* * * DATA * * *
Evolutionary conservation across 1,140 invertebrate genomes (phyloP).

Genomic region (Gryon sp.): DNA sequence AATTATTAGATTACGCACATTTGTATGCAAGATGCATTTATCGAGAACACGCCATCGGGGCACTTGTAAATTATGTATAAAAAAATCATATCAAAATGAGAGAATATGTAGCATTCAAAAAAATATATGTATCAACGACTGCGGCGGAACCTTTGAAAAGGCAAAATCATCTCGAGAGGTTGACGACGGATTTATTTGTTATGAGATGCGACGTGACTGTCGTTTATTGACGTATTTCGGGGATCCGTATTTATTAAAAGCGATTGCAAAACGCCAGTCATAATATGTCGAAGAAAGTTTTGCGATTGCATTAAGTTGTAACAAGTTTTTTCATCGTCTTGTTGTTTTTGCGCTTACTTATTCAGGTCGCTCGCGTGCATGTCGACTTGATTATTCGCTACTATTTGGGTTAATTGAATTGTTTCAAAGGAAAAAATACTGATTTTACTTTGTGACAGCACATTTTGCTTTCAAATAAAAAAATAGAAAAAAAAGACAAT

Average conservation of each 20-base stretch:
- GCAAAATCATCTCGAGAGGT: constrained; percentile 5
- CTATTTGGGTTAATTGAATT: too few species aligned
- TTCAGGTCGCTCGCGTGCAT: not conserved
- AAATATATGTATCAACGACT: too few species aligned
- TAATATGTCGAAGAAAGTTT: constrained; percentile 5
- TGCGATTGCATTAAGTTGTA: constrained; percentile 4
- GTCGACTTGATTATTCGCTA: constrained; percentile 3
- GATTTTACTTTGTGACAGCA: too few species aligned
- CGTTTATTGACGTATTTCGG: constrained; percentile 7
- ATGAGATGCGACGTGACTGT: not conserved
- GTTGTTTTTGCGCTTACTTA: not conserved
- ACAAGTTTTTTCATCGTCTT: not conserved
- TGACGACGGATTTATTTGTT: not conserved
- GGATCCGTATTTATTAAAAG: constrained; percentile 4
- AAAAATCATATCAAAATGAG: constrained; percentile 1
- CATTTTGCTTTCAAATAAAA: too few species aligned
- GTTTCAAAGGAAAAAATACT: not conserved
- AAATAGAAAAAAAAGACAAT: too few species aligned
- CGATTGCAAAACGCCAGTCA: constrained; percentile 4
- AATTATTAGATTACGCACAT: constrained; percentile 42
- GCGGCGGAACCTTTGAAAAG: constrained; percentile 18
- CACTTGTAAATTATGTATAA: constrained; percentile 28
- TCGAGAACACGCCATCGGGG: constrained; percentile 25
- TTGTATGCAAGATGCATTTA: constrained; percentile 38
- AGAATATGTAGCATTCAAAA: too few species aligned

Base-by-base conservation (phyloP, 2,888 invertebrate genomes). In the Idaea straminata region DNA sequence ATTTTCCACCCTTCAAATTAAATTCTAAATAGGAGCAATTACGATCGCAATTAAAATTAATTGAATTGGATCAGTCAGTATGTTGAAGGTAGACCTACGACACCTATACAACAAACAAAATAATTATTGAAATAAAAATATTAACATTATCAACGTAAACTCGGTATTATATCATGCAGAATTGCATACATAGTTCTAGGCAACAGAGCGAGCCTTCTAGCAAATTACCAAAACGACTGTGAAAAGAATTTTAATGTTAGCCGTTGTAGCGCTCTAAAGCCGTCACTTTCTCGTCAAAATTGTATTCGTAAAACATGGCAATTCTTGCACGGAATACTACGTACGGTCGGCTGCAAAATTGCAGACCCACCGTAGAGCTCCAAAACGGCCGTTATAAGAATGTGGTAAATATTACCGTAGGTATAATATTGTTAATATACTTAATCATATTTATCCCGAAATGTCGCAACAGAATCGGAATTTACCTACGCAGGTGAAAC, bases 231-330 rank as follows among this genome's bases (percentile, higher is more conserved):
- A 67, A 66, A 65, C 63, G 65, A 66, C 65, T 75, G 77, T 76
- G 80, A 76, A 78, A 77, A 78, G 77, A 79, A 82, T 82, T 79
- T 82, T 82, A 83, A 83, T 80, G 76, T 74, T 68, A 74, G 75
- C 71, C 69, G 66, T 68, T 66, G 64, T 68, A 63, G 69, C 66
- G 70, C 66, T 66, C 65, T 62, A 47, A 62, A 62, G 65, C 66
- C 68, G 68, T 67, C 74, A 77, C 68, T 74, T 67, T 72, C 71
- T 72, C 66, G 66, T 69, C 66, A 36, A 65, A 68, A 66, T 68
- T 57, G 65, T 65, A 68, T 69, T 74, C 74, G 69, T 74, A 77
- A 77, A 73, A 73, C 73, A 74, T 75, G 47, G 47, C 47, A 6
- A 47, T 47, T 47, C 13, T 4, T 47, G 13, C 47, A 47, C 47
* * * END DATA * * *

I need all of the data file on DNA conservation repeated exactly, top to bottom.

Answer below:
Evolutionary conservation across 1,140 invertebrate genomes (phyloP).

Genomic region (Gryon sp.): DNA sequence AATTATTAGATTACGCACATTTGTATGCAAGATGCATTTATCGAGAACACGCCATCGGGGCACTTGTAAATTATGTATAAAAAAATCATATCAAAATGAGAGAATATGTAGCATTCAAAAAAATATATGTATCAACGACTGCGGCGGAACCTTTGAAAAGGCAAAATCATCTCGAGAGGTTGACGACGGATTTATTTGTTATGAGATGCGACGTGACTGTCGTTTATTGACGTATTTCGGGGATCCGTATTTATTAAAAGCGATTGCAAAACGCCAGTCATAATATGTCGAAGAAAGTTTTGCGATTGCATTAAGTTGTAACAAGTTTTTTCATCGTCTTGTTGTTTTTGCGCTTACTTATTCAGGTCGCTCGCGTGCATGTCGACTTGATTATTCGCTACTATTTGGGTTAATTGAATTGTTTCAAAGGAAAAAATACTGATTTTACTTTGTGACAGCACATTTTGCTTTCAAATAAAAAAATAGAAAAAAAAGACAAT

Average conservation of each 20-base stretch:
- GCAAAATCATCTCGAGAGGT: constrained; percentile 5
- CTATTTGGGTTAATTGAATT: too few species aligned
- TTCAGGTCGCTCGCGTGCAT: not conserved
- AAATATATGTATCAACGACT: too few species aligned
- TAATATGTCGAAGAAAGTTT: constrained; percentile 5
- TGCGATTGCATTAAGTTGTA: constrained; percentile 4
- GTCGACTTGATTATTCGCTA: constrained; percentile 3
- GATTTTACTTTGTGACAGCA: too few species aligned
- CGTTTATTGACGTATTTCGG: constrained; percentile 7
- ATGAGATGCGACGTGACTGT: not conserved
- GTTGTTTTTGCGCTTACTTA: not conserved
- ACAAGTTTTTTCATCGTCTT: not conserved
- TGACGACGGATTTATTTGTT: not conserved
- GGATCCGTATTTATTAAAAG: constrained; percentile 4
- AAAAATCATATCAAAATGAG: constrained; percentile 1
- CATTTTGCTTTCAAATAAAA: too few species aligned
- GTTTCAAAGGAAAAAATACT: not conserved
- AAATAGAAAAAAAAGACAAT: too few species aligned
- CGATTGCAAAACGCCAGTCA: constrained; percentile 4
- AATTATTAGATTACGCACAT: constrained; percentile 42
- GCGGCGGAACCTTTGAAAAG: constrained; percentile 18
- CACTTGTAAATTATGTATAA: constrained; percentile 28
- TCGAGAACACGCCATCGGGG: constrained; percentile 25
- TTGTATGCAAGATGCATTTA: constrained; percentile 38
- AGAATATGTAGCATTCAAAA: too few species aligned

Base-by-base conservation (phyloP, 2,888 invertebrate genomes). In the Idaea straminata region DNA sequence ATTTTCCACCCTTCAAATTAAATTCTAAATAGGAGCAATTACGATCGCAATTAAAATTAATTGAATTGGATCAGTCAGTATGTTGAAGGTAGACCTACGACACCTATACAACAAACAAAATAATTATTGAAATAAAAATATTAACATTATCAACGTAAACTCGGTATTATATCATGCAGAATTGCATACATAGTTCTAGGCAACAGAGCGAGCCTTCTAGCAAATTACCAAAACGACTGTGAAAAGAATTTTAATGTTAGCCGTTGTAGCGCTCTAAAGCCGTCACTTTCTCGTCAAAATTGTATTCGTAAAACATGGCAATTCTTGCACGGAATACTACGTACGGTCGGCTGCAAAATTGCAGACCCACCGTAGAGCTCCAAAACGGCCGTTATAAGAATGTGGTAAATATTACCGTAGGTATAATATTGTTAATATACTTAATCATATTTATCCCGAAATGTCGCAACAGAATCGGAATTTACCTACGCAGGTGAAAC, bases 231-330 rank as follows among this genome's bases (percentile, higher is more conserved):
- A 67, A 66, A 65, C 63, G 65, A 66, C 65, T 75, G 77, T 76
- G 80, A 76, A 78, A 77, A 78, G 77, A 79, A 82, T 82, T 79
- T 82, T 82, A 83, A 83, T 80, G 76, T 74, T 68, A 74, G 75
- C 71, C 69, G 66, T 68, T 66, G 64, T 68, A 63, G 69, C 66
- G 70, C 66, T 66, C 65, T 62, A 47, A 62, A 62, G 65, C 66
- C 68, G 68, T 67, C 74, A 77, C 68, T 74, T 67, T 72, C 71
- T 72, C 66, G 66, T 69, C 66, A 36, A 65, A 68, A 66, T 68
- T 57, G 65, T 65, A 68, T 69, T 74, C 74, G 69, T 74, A 77
- A 77, A 73, A 73, C 73, A 74, T 75, G 47, G 47, C 47, A 6
- A 47, T 47, T 47, C 13, T 4, T 47, G 13, C 47, A 47, C 47